President Donald Trump’s administration failed to reach a deal with Canada, Mexico, and the European Union, which led the president to impose tariffs on steel and aluminum imports.
Trump gave these three an extension when he brought up tariffs last month, but Commerce Secretary Wilbur Ross said the administration will not renew the tariffs. Imported steel will receive a 25% tariff while aluminum will have a 10% tariff.
The U.S. imported $29 billion worth of steel in 2017 — about half of which came from the EU, Canada and Mexico. Canada supplied more than 40 percent of the $17.8 billion worth of aluminum the U.S. bought in from foreign suppliers last year.
China is largely blamed as the primary source of global excess capacity in both the steel and aluminum sectors. But the U.S. imported just $1 billion worth of steel and $1.7 billion worth aluminum from China last year because of extensive duties that have been in place for years.
The EU, Mexico and Canada argued that they are such close allies of the U.S. that they are unlikely to cut off steel and aluminum shipments in times of war. But the Trump administration rejected that reasoning.
Canadian Foreign Affairs Minister Chrystia Freeland announced that the country will slap “duties of up to $16.6 billion on steel, aluminum and other products from the U.S., including maple syrup, beer kegs and whiskies.”
She visited Washington on Tuesday to try to persuade the administration not to impose the tariffs. When she spoke to reporters, Freeland said Canada finds it “absurd” that the U.S. would consider it “a national security threat.”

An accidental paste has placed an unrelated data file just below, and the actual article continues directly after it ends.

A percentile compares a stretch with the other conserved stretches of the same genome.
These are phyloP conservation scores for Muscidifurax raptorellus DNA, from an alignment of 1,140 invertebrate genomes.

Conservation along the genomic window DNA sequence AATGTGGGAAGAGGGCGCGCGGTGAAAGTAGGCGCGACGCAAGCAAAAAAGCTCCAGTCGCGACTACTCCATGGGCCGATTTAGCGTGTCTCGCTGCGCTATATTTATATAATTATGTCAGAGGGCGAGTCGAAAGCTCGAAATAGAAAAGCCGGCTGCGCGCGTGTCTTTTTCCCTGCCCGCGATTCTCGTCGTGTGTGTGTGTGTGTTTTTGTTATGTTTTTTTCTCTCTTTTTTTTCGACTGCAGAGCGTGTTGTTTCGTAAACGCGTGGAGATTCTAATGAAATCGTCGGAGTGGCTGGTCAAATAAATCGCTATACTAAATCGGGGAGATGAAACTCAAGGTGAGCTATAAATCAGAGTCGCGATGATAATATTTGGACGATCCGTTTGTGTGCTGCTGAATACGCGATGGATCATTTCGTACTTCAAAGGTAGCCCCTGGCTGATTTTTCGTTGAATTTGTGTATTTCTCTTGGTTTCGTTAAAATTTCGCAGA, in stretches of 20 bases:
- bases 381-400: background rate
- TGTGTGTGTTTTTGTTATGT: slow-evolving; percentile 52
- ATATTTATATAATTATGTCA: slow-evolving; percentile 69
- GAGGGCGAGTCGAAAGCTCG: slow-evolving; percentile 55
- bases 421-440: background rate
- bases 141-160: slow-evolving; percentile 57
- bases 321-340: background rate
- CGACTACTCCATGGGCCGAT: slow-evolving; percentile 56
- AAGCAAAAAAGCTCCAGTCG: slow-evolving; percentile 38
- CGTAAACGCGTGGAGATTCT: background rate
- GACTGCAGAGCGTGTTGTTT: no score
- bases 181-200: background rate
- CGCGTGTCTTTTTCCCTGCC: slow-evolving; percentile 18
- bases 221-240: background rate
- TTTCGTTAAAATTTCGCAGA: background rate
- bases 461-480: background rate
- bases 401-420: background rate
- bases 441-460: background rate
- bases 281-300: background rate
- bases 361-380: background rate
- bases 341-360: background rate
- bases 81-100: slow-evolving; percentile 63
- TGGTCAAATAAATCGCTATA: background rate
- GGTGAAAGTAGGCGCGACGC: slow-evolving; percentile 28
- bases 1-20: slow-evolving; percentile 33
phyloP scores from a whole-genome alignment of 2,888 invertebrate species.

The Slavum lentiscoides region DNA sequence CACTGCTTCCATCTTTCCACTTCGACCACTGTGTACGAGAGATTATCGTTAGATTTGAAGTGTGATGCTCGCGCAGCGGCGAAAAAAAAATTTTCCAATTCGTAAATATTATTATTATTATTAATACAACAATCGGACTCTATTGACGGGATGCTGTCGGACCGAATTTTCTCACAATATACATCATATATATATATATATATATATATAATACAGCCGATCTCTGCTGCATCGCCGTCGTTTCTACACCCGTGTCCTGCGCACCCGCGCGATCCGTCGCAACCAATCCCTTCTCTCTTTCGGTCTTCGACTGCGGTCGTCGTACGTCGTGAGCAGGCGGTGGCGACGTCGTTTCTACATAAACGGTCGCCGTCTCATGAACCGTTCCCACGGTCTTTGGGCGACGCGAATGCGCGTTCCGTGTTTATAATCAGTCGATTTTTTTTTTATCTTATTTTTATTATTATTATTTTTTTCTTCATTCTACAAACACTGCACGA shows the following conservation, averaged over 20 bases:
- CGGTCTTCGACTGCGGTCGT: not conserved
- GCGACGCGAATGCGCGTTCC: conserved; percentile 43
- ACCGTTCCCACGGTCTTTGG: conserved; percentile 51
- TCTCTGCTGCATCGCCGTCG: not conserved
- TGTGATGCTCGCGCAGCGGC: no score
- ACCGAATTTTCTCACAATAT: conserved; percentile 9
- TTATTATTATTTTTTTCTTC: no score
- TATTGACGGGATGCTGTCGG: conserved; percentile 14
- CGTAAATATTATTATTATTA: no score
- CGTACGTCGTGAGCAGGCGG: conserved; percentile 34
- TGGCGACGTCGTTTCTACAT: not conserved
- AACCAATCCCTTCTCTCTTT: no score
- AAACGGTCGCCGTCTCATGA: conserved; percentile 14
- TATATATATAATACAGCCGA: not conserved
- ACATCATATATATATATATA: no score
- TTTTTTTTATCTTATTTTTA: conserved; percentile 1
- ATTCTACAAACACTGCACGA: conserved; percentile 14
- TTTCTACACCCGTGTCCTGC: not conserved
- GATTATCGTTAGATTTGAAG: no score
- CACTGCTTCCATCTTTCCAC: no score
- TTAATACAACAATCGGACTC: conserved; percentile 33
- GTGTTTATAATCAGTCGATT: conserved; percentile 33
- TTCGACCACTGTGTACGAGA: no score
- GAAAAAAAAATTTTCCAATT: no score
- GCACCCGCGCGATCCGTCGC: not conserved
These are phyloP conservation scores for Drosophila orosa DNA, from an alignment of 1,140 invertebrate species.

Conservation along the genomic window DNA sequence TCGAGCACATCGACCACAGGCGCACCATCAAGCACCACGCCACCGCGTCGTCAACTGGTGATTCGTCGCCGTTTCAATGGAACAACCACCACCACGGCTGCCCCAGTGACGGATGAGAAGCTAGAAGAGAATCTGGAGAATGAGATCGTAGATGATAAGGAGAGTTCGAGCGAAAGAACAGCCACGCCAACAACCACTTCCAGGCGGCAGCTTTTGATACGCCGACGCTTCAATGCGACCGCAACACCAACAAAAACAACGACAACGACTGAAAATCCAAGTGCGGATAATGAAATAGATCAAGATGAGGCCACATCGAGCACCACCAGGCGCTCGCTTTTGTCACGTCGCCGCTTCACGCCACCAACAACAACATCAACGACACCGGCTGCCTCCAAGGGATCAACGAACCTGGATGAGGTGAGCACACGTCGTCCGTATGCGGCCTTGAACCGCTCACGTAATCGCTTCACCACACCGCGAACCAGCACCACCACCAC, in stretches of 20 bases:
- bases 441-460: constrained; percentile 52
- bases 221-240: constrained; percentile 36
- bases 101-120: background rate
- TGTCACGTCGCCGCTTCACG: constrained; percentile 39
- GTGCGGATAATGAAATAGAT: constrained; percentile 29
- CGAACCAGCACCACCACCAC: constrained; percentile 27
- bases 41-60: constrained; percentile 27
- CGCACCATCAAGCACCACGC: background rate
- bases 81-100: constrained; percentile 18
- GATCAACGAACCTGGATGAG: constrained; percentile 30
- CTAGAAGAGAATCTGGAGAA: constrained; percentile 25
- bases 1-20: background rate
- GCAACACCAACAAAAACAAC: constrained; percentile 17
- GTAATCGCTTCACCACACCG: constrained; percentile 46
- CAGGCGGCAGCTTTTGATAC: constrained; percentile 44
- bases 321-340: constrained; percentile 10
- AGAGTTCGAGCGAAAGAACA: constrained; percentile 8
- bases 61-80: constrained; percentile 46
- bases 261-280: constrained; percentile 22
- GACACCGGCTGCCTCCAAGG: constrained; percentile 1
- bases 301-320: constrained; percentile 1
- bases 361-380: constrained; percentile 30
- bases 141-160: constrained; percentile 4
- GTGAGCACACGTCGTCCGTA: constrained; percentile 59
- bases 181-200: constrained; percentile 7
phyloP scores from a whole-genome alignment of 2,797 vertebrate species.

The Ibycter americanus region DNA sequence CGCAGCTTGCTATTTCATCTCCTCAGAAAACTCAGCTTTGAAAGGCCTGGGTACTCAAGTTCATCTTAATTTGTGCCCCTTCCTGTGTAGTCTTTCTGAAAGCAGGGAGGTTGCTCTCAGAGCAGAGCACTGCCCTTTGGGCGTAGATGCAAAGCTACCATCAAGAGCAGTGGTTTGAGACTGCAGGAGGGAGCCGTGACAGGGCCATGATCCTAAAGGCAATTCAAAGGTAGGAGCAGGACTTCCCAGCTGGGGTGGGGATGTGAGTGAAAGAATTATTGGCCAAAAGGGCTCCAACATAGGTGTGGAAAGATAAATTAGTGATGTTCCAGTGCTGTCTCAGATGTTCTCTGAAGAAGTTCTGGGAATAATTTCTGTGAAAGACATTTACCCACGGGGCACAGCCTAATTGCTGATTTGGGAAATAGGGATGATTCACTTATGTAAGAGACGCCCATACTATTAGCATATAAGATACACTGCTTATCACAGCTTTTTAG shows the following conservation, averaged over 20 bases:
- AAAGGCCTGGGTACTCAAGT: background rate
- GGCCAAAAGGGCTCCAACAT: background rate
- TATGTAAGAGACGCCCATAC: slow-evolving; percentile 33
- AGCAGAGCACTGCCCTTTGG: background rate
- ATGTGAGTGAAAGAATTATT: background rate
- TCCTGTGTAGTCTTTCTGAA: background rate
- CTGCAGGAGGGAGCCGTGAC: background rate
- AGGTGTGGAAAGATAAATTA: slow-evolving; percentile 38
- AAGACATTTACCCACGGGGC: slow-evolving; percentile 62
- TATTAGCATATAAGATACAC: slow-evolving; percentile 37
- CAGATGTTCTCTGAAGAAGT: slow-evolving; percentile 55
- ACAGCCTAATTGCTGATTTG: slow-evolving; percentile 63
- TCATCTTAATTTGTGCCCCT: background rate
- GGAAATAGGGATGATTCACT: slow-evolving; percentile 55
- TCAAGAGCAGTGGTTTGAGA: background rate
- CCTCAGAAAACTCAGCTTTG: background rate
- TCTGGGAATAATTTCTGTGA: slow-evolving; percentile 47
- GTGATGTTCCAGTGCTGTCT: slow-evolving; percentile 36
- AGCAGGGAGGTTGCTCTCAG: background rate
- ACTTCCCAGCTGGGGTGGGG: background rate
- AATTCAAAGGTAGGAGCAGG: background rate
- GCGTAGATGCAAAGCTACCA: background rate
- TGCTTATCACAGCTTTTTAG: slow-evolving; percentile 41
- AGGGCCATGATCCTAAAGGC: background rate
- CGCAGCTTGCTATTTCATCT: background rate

Here’s the long list of U.S. products on which Canada is proposing to impose $16.6 billion worth of tariffs. Includes steel, yogurt, coffee, maple syrup (lol), pizza, aftershave, kitchenware, toilet paper, mattresses, pens, boats, kegs… https://t.co/5y49jhuT2E
— Daniel Dale (@ddale8) May 31, 2018
The EU has started to plan “tariffs on $7.5 billion worth of U.S. goods in retaliation.” From The Washington Examiner:
The EU tariffs would target items produced in Republican-leaning states such as motorcycles and tobacco and agricultural products such as cranberry juice and peanut butter, in an effort to put maximum pressure on President Trump’s administration.
“The United States now leaves us with no choice but to proceed with a WTO dispute settlement case and with the imposition of additional duties on a number of imports from the United States,” European Commission President Jean-Claude Juncker said.
Mexico, another top steel exporter to the U.S., announced it will implement its own tariffs on a bunch of U.S. products that adds up to about $3 billion. From The Hill:
“Mexico reiterates its position against protectionist measures that affect and distort international commerce in goods,” the government said in a statement.
“In response to the tariffs imposed by the United States, Mexico will impose equivalent measures to various products like flat steels (hot and cold foil, including coated and various tubes), lamps, legs and shoulders of pork, sausages and food preparations, apples, grapes, blueberries, various cheeses, among others, up to an amount comparable to the level of affectation.”
The U.K. also expressed disappointment that the administration “decided to apply these tariffs.” Thing is, Trump faces plenty of criticism at home, too. From The Wall Street Journal:
“This is dumb,” said Sen. Ben Sasse, a Nebraska Republican. “Europe, Canada, and Mexico are not China, and you don’t treat allies the same way you treat opponents.”
Sen. Orrin Hatch, chairman of the Senate Finance Committee, said in a statement: “Tariffs on steel and aluminum imports are a tax hike on Americans and will have damaging consequences for consumers, manufacturers and workers. I will continue to push the administration to change course.”
I’ll add my two cents here, too. This is AWFUL. It doesn’t take a genius to know that those added costs will be passed down to us consumers.DONATE
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